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  1. #1

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    Development by inspection

    I have some Ilford Ortho sheet film which I am planning to tray develop by inspection, using a low-power red safelight. Does anyone have any experience of this process? How do I assess the right moment when the film is correctly developed?

    Bill

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    trexx's Avatar
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    Quote Originally Posted by Bill Banks View Post
    How do I assess the right moment when the film is correctly developed?

    Bill
    Practice.


    While Ortho is red safe, I'd use the standard of using green as the safe light. Green is the choice as our eyes are most sensitive. To learn you should take a know good exposure and develop by time . Look at the neg about 10% before time, at the scheduled time and about 10% beyond normal time so you can learn to judge. DBI take patience and practice so you do not want to try it on something important.

    TR
    D-76 is a standard developer, although not one I use.
    Ansel Adams - The Negative

  3. #3
    Ole
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    Use a red light!

    While green is right in the middle of the eye's sensitivity, red (a) won't fog the film, and (b) won't affect night vision.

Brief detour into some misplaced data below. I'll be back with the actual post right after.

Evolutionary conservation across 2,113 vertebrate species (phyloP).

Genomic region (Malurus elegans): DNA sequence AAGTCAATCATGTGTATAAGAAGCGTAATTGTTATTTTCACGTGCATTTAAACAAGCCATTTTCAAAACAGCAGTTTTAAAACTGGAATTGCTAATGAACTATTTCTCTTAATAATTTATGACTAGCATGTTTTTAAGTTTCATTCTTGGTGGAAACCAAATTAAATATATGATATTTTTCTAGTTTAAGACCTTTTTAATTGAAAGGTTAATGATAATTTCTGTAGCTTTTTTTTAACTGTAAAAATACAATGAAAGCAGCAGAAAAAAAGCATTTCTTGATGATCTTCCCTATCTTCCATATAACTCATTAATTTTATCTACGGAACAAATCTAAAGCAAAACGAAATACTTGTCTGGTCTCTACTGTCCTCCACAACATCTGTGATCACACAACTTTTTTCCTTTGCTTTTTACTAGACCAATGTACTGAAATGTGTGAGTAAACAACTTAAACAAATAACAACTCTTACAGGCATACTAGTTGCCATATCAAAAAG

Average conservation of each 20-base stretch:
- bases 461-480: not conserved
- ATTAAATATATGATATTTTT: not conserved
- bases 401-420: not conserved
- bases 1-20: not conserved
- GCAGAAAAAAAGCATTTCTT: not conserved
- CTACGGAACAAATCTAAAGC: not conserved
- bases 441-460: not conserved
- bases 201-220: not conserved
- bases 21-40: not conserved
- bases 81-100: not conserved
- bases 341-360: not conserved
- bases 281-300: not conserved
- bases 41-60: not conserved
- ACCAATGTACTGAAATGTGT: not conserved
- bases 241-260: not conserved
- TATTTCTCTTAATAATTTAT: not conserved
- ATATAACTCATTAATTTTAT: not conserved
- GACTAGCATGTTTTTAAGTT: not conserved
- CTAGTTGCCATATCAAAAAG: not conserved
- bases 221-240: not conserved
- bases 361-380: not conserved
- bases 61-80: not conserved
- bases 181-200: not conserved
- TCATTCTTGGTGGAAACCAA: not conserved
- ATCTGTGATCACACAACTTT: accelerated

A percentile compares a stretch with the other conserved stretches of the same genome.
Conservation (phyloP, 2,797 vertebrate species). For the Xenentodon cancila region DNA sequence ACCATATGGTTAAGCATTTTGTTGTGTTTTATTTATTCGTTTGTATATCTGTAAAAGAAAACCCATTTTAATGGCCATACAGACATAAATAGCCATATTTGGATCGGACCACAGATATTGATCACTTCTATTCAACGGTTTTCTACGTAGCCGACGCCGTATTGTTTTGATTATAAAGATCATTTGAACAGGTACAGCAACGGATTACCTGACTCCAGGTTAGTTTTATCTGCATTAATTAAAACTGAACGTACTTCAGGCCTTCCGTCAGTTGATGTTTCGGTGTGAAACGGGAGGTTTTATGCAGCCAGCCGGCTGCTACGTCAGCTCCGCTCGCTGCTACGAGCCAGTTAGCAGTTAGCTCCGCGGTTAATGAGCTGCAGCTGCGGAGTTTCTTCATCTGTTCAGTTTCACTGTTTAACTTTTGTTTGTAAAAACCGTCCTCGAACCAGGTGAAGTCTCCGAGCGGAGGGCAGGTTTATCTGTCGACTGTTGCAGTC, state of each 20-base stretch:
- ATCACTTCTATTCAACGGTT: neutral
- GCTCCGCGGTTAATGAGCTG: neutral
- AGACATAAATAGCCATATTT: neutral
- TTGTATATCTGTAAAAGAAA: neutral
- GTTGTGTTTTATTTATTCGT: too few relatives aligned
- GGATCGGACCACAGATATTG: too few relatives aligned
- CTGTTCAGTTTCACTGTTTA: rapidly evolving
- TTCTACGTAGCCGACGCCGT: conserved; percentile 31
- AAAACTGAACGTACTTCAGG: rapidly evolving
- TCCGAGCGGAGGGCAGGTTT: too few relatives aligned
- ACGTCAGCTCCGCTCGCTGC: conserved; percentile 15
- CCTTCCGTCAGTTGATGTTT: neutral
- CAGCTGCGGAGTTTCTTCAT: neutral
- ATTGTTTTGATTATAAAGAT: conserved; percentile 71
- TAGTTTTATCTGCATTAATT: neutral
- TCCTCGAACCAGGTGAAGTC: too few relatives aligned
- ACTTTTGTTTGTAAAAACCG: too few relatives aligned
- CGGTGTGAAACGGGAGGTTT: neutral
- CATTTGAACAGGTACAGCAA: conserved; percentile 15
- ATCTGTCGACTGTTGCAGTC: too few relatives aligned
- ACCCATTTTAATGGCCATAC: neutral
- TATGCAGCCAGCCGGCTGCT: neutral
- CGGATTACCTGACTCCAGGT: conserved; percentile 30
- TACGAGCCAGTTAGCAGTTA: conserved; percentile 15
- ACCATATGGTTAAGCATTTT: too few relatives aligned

Look at the BACK of the negative. The emulsion side should look almost entirely black, and the back side should just start showing some details.

    Then asses the negative after completing processing, and adjust your definition of "just start showing some details" for the next negative. Repeat until skilled.
    -- Ole Tjugen, Luddite Elitist
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  4. #4
    Ian Grant's Avatar
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    I've used a lot of the Ilford Ortho film you need to take great deal of care what safelight you use as it's quite fast and sensitive compared to ortho line films etc.

    Ian

  5. #5

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    Ilford's Ortho + qualifies as a fast orthochromatic material. A deep red safelight, equivalent to Kodak's #2 safelight is the recommended safelight for this material and it is safe. You can load your film holders in this light, and you can tray process by inspection as well. It is a lot more dim than "normal" safelight conditions

    The film is sensitive to green light, just like any other panchromatic or orthochromatic film, so I'd be leery of using the #3 green safe light. In any case, the green #3 safe light can only be used AFTER development is at least 50% complete and then for only a few seconds. It needs to be so dim as to make it virtually useless for anything more than orienting yourself in the darkroom. With a little practice, you can do this by touch.

    Read this document for data on all sorts of safelights and their applications. The document comes complete with charts outlining the spectral output of each filter. Compare the spectral sensitivity of the material you'll be working with against the spectral output of the safelight, and you'll know exactly what will work and what will not.

    You might also want to consult this document, "How Safe is Your Safelight?".

    Assessing when the film is done takes practice. Use the recommended development time and see what it looks like under the safelight for a starting point.
    Frank Schifano



 

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